Join Patricia Caicedo for the CS Music Online Masterclass on Friday, September 25: Spanish Diction.
I can say from my own experience that my voice and the voice of many singers I know got better after 40. From that age on, the voice, the body, and the technique are mature. Moreover, we have much more life experience that we can bring to the performances—experience that allows us to relate with the subjects that we sing about; therefore we communicate much better with the audience. We are also much more confident, and this confidence reflects in our performances. The voice and the experience of singing only get better.
Knowing this, I wonder why the singing world continues to work under the structure of Young Artist Programs, auditions, and summer programs oriented only towards people younger than 28. It is absurd!
I created the Barcelona Festival of Song (BFOS), a summer program dedicated to studying the Latin American and Iberian art song repertoire in Spanish, Portuguese, and Catalan. The BFOS has no age limit because I firmly believe we are continually learning, during all our lives. I think we singers and artists in general who are curious and creative need to express our creativity in many ways throughout our lives.
On top of that, life expectancy is now longer than ever. We will probably live to be 100 years old, and knowing that, I wonder if we are planning to stop learning and developing new skills and repertoires at 30. Of course not!
I think the paradigm that supports this structure is the same one that trains classical singers mainly to sing opera and always the same repertoire. This mentality only contemplates the economic survival of one type of singer—the one that sings in opera theaters. Music education institutions don’t show prospective professional singers all the options they have that are beautiful and the many ways a classical singer can contribute to society that are equally rewarding to singing at opera theaters. You can be a church singer, a voice teacher, a recitalist, an entrepreneur singer that develops his/her own repertoire, and develops his/her audiences, etc. Following those alternative paths is a lifelong journey and is exciting.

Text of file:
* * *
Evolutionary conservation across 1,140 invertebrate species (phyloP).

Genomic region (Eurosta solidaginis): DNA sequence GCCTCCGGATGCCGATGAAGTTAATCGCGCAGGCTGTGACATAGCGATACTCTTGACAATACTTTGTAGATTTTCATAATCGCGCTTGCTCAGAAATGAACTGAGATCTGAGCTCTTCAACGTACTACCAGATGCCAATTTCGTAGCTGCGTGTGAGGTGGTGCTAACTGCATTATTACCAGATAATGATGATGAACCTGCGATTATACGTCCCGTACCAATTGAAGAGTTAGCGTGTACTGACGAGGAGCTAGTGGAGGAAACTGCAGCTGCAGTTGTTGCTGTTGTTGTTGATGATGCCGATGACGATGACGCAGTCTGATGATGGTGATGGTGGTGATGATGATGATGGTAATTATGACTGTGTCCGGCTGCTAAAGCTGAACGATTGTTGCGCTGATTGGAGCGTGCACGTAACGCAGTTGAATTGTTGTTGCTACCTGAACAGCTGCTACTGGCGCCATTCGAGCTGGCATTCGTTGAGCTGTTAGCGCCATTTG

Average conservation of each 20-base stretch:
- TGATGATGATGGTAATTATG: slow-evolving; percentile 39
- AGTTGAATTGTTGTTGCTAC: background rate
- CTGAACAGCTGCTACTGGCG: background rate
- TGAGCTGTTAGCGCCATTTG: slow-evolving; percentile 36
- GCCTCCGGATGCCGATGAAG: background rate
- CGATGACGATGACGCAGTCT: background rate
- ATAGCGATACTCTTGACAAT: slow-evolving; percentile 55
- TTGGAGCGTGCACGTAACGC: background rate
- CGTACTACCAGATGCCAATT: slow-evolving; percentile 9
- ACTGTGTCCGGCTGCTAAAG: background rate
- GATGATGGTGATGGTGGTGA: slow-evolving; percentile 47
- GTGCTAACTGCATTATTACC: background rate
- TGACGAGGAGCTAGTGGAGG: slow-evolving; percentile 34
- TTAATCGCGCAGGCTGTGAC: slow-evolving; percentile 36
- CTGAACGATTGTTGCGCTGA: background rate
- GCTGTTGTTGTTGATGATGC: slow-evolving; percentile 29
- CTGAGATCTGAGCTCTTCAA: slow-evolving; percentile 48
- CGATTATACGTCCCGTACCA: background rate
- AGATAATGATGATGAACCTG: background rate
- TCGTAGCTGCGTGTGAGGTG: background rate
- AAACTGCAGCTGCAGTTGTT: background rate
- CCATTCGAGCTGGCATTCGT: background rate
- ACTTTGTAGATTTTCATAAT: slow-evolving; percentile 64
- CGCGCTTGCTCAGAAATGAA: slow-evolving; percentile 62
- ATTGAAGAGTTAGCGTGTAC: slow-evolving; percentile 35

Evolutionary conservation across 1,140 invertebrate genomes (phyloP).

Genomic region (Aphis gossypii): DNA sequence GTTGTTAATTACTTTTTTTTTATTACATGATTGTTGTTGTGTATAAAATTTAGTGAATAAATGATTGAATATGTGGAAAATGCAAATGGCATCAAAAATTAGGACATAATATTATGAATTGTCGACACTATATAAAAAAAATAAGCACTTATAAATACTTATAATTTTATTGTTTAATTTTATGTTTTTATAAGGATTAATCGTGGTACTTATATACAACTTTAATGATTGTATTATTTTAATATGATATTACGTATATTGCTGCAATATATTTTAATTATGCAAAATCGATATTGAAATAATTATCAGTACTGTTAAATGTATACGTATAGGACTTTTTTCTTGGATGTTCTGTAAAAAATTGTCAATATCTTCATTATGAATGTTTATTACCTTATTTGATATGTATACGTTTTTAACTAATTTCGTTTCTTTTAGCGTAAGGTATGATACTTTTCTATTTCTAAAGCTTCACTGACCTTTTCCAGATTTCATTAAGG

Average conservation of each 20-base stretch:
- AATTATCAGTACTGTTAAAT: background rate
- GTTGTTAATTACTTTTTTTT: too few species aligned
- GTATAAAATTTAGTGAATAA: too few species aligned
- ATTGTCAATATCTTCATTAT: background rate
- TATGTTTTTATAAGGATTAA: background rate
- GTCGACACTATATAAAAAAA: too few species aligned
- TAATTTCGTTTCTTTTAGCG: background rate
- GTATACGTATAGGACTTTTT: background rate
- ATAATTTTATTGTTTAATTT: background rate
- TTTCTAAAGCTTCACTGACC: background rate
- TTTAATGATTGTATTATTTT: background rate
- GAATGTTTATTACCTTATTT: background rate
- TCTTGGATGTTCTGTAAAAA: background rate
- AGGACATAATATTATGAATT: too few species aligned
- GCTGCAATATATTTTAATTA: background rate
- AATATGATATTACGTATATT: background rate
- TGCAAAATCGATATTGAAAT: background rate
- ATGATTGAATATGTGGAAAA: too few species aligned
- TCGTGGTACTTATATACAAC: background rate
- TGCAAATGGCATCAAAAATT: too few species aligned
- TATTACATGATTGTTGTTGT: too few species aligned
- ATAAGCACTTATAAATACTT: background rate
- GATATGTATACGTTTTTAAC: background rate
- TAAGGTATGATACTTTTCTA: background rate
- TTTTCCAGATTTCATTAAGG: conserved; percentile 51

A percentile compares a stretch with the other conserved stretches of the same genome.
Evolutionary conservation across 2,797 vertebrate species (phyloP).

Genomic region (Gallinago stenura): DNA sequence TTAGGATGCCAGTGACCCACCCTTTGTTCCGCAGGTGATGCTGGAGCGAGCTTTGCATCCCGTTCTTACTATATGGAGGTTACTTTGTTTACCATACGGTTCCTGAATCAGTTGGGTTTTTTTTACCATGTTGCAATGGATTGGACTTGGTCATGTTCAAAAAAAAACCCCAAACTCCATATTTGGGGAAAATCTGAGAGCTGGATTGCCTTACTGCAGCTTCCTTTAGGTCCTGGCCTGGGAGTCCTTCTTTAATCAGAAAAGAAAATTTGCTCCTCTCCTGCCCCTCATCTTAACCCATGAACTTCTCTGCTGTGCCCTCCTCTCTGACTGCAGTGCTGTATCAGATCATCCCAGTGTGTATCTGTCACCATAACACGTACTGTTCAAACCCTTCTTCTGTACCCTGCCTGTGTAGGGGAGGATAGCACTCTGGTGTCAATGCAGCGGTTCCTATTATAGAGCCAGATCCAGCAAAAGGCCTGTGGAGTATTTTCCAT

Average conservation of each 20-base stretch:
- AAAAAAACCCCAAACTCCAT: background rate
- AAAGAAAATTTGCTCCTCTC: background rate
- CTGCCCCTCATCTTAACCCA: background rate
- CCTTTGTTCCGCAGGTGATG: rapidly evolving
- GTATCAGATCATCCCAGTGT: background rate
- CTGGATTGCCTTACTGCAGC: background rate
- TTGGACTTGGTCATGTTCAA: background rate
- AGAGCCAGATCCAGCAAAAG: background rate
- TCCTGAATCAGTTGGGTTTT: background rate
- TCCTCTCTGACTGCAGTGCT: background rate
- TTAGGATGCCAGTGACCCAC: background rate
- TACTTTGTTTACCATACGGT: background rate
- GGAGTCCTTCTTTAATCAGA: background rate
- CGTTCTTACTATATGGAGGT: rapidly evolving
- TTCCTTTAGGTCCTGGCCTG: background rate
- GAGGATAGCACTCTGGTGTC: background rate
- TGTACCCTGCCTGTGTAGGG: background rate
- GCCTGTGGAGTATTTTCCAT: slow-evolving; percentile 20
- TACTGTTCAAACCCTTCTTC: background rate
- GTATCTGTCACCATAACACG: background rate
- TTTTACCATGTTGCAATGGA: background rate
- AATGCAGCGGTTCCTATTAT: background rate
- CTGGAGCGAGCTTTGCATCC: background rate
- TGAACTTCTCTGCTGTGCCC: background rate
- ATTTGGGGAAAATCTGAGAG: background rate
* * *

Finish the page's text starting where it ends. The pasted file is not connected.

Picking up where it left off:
Talking specifically about summer programs, during the 15 years of existence of BFOS, we have received students ranging from 19 to 71 years old. Every year we receive up to 20 professional singers. For each singer, we design a unique repertoire according to his/her type of voice and level of development. It is beautiful to see how this transgenerational experience creates a supportive environment, learning from each other, at any age, not competing.
Each singer, regarding his/her age, confronts different challenges. Each singer has a unique instrument and unique goals. Many of the older singers who participate are voice teachers, and they want to learn new repertoire to teach and enrich their students, but they also want to sing new music.
Working with singers of all ages during the past 15 years at BFOS has been incredibly enriching to me. I only hope there will be more places where singers can express their talents and their thirst for knowledge regardless of their age. What do you think about it?